alaska trout fishing lure choices


Rods and Reels

I suggest packing two distinct tackle systems when visiting Alaska during the shoulder season. One ultralight setup for pushing up small overgrown streams and a longer, heavier tackle system for larger rivers with more room to fish.

Ultralight Combo

When choosing an ultralight, be sure to keep in mind that this setup is likely going to be dragged through deep swamps and never-ending brush snags. This creates possibilities for a guide getting chipped or a tip snapping. A rod with a super-fast action and a reel with a decently smooth drag system is really all that is needed.

Tip: An Ugly Stik Elite Spinning rod paired with a 20-size Pflueger President Spinning Reel is a fine option

Heavier Combo

From my experience, the larger river systems tended to hold bigger fish. However, they were often fast moving which made fighting and landing fish very tricky. Longer rods, over 8 feet, are encouraged as they make peeling fish out of the heavy current easier. Additionally, reels in the 3000 size class should be considered as they can hold the line needed for long casts and sustained runs when fighting powerful specimens.

Fishing Line

With a limited selection of setups, spooling up with fairly universal line sizes will keep you more efficient. Braid should be utilized as sharp timber snags and jagged rocky bottoms fill the area. With the lack of pressure, the fish are not especially line-shy even in the extremely clear water, a 4 – to 6-foot quality fluorocarbon leader is all that is needed to maximize bites.

Tip: Both 5 and 8-pound braid allow an angler to utilize the most common trout tactics.


Thanks to the helpful tips of locals, we were able to purchase a few baits that produced in just about every situation we encountered. Like in most trout fishing applications, vibration and flash produce in most presentations. Bright and aggressive color patterns in clear water attract aggressive fish from long distances and help an angler quickly discover the most productive areas.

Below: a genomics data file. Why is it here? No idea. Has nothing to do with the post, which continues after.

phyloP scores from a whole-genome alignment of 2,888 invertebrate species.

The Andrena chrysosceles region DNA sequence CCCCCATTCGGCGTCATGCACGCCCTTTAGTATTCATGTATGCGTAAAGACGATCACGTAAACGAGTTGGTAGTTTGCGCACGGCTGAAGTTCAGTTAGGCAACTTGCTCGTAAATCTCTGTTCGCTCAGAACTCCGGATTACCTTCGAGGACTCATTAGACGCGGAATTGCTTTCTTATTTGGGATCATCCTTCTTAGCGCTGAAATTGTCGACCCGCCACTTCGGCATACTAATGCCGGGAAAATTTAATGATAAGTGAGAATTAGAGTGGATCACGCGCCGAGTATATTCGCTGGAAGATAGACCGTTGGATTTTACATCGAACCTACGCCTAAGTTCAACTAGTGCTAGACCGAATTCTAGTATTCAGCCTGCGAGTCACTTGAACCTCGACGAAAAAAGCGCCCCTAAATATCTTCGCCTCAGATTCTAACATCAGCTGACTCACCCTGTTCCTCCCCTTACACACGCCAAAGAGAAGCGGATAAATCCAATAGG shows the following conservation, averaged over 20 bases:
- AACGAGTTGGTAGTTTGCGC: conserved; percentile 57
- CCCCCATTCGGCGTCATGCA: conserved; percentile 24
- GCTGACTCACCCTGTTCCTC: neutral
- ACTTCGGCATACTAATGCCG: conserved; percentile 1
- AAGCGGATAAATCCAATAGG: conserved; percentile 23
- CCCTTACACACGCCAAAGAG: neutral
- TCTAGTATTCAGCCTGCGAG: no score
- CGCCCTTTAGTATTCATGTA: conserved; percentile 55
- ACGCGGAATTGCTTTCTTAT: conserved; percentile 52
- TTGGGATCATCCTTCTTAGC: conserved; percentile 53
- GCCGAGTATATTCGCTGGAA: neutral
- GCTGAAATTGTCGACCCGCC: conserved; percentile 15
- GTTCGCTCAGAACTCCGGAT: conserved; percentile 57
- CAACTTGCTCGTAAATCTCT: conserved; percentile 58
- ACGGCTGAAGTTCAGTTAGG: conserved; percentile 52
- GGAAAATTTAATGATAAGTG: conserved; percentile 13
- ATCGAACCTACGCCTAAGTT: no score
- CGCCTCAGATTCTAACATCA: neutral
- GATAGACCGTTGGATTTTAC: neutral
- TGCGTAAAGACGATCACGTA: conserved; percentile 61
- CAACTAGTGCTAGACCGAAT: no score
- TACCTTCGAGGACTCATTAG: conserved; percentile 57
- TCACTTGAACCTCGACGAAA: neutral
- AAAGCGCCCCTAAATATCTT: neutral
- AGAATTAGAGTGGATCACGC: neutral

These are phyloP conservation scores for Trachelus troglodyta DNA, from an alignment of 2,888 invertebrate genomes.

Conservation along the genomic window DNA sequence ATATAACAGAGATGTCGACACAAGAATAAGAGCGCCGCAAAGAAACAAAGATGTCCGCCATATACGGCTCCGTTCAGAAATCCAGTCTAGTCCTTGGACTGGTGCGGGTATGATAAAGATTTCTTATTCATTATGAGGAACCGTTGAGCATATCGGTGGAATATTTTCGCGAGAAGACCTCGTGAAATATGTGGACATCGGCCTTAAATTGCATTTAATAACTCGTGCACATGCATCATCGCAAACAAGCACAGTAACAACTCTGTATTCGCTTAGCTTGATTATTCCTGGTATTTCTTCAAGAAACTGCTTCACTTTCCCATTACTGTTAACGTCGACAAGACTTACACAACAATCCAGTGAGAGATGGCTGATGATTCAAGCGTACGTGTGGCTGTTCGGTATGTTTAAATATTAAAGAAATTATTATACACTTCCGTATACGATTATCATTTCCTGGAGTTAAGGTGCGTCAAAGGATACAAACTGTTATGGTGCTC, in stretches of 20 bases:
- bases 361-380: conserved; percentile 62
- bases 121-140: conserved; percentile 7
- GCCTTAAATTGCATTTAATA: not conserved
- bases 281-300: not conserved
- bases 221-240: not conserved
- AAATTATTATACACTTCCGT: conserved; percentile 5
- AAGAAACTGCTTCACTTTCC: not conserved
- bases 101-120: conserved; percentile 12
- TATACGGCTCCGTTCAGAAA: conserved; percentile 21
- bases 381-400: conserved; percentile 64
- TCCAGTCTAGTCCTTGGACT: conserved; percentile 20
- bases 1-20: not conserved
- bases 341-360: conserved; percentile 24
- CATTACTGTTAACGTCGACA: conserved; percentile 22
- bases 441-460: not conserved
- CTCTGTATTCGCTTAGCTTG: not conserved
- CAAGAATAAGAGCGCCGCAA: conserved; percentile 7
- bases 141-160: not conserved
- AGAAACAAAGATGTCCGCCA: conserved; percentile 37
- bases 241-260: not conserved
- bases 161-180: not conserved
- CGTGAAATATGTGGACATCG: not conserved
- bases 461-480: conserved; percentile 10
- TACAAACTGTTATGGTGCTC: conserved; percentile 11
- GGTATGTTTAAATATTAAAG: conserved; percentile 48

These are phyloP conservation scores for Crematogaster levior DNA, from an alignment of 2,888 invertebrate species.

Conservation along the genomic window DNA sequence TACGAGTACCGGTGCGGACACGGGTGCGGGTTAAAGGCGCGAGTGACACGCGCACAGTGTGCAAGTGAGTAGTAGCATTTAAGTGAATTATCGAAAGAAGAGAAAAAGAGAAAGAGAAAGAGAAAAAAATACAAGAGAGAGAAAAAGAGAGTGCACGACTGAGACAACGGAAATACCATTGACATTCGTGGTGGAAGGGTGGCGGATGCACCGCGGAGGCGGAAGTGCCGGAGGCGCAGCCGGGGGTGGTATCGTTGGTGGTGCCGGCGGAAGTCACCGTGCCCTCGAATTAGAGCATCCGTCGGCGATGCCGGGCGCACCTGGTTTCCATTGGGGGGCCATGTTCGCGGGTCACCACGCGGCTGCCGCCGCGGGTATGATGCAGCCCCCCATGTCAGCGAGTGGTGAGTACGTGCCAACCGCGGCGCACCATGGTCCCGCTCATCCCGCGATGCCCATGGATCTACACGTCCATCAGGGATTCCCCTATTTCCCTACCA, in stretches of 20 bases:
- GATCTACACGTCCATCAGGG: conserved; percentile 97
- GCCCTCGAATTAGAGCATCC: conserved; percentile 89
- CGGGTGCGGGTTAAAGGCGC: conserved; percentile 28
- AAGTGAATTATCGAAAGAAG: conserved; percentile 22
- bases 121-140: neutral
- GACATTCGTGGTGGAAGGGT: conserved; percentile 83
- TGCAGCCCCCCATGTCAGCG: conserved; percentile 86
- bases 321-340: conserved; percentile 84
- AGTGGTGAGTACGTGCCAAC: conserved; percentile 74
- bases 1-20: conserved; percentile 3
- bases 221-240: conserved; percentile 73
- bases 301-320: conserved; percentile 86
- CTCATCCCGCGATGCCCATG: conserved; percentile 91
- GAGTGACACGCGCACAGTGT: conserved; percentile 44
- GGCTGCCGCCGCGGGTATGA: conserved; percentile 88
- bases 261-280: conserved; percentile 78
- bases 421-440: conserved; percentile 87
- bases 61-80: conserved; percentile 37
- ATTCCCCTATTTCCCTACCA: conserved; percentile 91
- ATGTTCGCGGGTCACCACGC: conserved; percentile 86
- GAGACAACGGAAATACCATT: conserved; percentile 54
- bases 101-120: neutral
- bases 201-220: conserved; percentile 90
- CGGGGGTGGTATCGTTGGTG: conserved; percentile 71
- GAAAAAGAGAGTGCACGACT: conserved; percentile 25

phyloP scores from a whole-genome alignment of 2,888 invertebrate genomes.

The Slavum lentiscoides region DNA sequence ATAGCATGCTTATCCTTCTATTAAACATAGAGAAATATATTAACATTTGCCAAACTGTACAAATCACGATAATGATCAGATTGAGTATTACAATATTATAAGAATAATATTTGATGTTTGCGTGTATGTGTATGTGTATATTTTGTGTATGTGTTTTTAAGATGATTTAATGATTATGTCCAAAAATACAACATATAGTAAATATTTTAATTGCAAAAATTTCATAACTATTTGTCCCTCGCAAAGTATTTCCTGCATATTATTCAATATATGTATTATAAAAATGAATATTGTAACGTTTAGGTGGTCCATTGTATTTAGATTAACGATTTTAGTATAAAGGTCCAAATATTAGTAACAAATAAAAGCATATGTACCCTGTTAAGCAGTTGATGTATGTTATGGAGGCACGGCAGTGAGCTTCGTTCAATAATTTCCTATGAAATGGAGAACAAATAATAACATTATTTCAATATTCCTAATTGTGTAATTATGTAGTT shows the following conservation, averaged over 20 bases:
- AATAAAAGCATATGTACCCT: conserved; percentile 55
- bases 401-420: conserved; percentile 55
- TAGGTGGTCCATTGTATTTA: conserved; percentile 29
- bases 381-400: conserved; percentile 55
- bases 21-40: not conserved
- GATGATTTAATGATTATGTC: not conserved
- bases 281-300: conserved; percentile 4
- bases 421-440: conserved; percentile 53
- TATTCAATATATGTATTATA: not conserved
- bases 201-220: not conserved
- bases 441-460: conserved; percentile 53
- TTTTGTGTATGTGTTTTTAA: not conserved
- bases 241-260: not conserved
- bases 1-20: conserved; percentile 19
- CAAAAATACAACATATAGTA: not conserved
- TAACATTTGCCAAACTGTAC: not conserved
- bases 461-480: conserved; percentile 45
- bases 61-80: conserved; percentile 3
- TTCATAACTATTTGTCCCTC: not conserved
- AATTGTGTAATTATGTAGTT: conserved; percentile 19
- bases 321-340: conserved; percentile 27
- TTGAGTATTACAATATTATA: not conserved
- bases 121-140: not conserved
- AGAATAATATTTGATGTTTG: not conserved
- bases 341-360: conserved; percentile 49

Recommended Alaska trout lures would include the following:

Inline Spinner: Mepps Black Fury Plain
Inline Spinner: Mepps Aglia Original Plain Spinner
Casting Spoon: Bass Pro Shops XPS Canadian Spoon (wonder bread was a top color)
Casting Spoon: Acme Kastmaster Spoon

Also, see our article on the best trout lures.

Tip: A longer tag end on your line helps to keep floating debris off an egg.

Egg Rig

As previously mentioned, the resident fish are very focused on eating salmon eggs, which accounts for the bulk of their forage during certain times of the year. The rig is simple, a small float, two light split shots, an egg-style hook, and a single salmon egg round out the operation. A key to this finesse changeup is to set the float at a depth that drifts the bait right along the bottom where eggs would naturally be found. Be prepared to lose a lot of tackle in the process, if you are not getting snagged, the egg is likely too high in the water column.

Tip: A No. 4, 038 Salmon Egg Baitholder Hook from Eagle Claw works great

dolly varden vs rainbow trout


With limited time, covering water was the name of the game. Shallow, turbulent areas were not given much attention as we pursued holes, eddies and deep banks. Likely areas were initially broken down with spoons or spinners and then worked back over by drifting a salmon egg under a float.